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Serving: MN

Sweet on swine

A new statewide sanctioned pig show series gives youth ages 5 to 21 the chance to grow in knowledge and appreciate pork genetics.

Youth and their families who enjoy the camaraderie and competition of swine shows have a new option to consider.

For the first time this year, a circuit of sanctioned shows known as the Minnesota Youth Swine Series was held across the state. The series came about after a group of swine supporters and friends decided to organize a new venue for youth development through swine projects. After numerous brainstorming sessions, MYSS was born, says Linette Freking, one of MYSS’ founders and a board director.

“The show series has given the youth of Minnesota the opportunity to show more throughout the summer, and to continue to develop showmanship skills,” Freking says.

More than 175 youth participated in 13 shows during 2021.

MYSS organizers say the series complements 4-H and FFA swine programs by broadening show experiences. In MYSS, there are no animal limits on the number of head per exhibitor, and membership is open to a wider range of youth, from ages 5 to 21. At each show, exhibitors earn points that accumulate throughout the season. Points are awarded per show in class placings, as well as in breed and overall winner categories and in showmanship classes. At the end of the show season, personalized awards are given to top individuals in each category.

“The special camaraderie that exists among youth from across the state who share a passion for showing livestock is incredible,” Freking adds. “It is a joy to watch lifelong friendships develop as a result of this series.”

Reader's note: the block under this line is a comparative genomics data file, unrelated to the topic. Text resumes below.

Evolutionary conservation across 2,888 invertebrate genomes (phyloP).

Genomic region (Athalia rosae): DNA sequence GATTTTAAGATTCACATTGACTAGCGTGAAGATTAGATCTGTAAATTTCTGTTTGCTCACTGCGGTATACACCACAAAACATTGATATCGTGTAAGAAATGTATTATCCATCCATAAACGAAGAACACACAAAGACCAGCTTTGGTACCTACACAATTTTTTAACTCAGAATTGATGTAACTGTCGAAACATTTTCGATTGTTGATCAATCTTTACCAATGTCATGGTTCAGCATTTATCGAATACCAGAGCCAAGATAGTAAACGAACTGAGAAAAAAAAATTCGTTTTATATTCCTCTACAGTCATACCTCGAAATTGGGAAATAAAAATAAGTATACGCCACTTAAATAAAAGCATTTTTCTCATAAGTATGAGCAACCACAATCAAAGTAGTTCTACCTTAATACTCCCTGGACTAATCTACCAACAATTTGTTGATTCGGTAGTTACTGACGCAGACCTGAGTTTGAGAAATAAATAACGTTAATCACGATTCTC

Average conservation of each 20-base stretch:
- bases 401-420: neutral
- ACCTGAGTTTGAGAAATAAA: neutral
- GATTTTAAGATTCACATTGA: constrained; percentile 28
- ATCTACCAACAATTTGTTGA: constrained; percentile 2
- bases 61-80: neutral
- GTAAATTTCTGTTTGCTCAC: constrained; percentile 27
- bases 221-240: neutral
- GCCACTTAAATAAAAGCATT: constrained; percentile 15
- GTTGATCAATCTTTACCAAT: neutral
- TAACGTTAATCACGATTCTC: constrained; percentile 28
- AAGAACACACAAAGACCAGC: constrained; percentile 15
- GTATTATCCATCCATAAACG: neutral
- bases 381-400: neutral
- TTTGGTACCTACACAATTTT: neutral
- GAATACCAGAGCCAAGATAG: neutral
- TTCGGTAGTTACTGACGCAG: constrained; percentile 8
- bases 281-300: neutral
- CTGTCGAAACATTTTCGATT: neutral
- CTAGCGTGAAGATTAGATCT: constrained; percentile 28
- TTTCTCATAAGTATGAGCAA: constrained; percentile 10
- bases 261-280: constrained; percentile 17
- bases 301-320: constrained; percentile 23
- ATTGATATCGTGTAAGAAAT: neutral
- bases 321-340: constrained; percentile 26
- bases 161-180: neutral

Last show

The final swine show for MYSS in 2021 was the 48th annual Polka Town Classic, held Aug. 1 at the Brown County Fairgrounds in New Ulm. Dozens of volunteers helped set up for the daylong event. More than 70 youth participated, showing 180 pigs.

Organizers of the Classic decided to merge with MYSS this year. In doing so, MYSS had a special showmanship component in memory of Dan Hacker, an original exhibitor of the Polka Town Classic and show the organizer.

Heather Hacker Hammer, Dan’s daughter, said the show used to be held in March but was moved to the summer for MYSS.

“The Polka Town hog show was started to provide animal judging opportunities for kids,” Hammer says. “My dad was all about the education of youth.” Half of the original shows were judging contests, where youth brought pigs and learned how to rank them, giving oral reasons for their placings, she says.

One of the show parents at the New Ulm show, M.K. Franz of Bingham Lake, noted the importance of exposing youth to more show opportunities, such as the MYSS.

“This is a good way to raise kids,” she says. “It teaches them hard work and drive. Plus, it is cool that it is creating new young swine breeders. This helps keep kids in agriculture.”

Another parent, Darcy Dahna of Mountain Lake, also appreciates the impact the show circuit has on youth. Another plus? Parent involvement.

“We caravan to shows and pick up everyone along the way,” she says, adding that it has been nice to get to know other parents with youth into swine.

Interested in learning more? Visit Next year’s MYSS season begins in May 2022.


TAGS: Livestock
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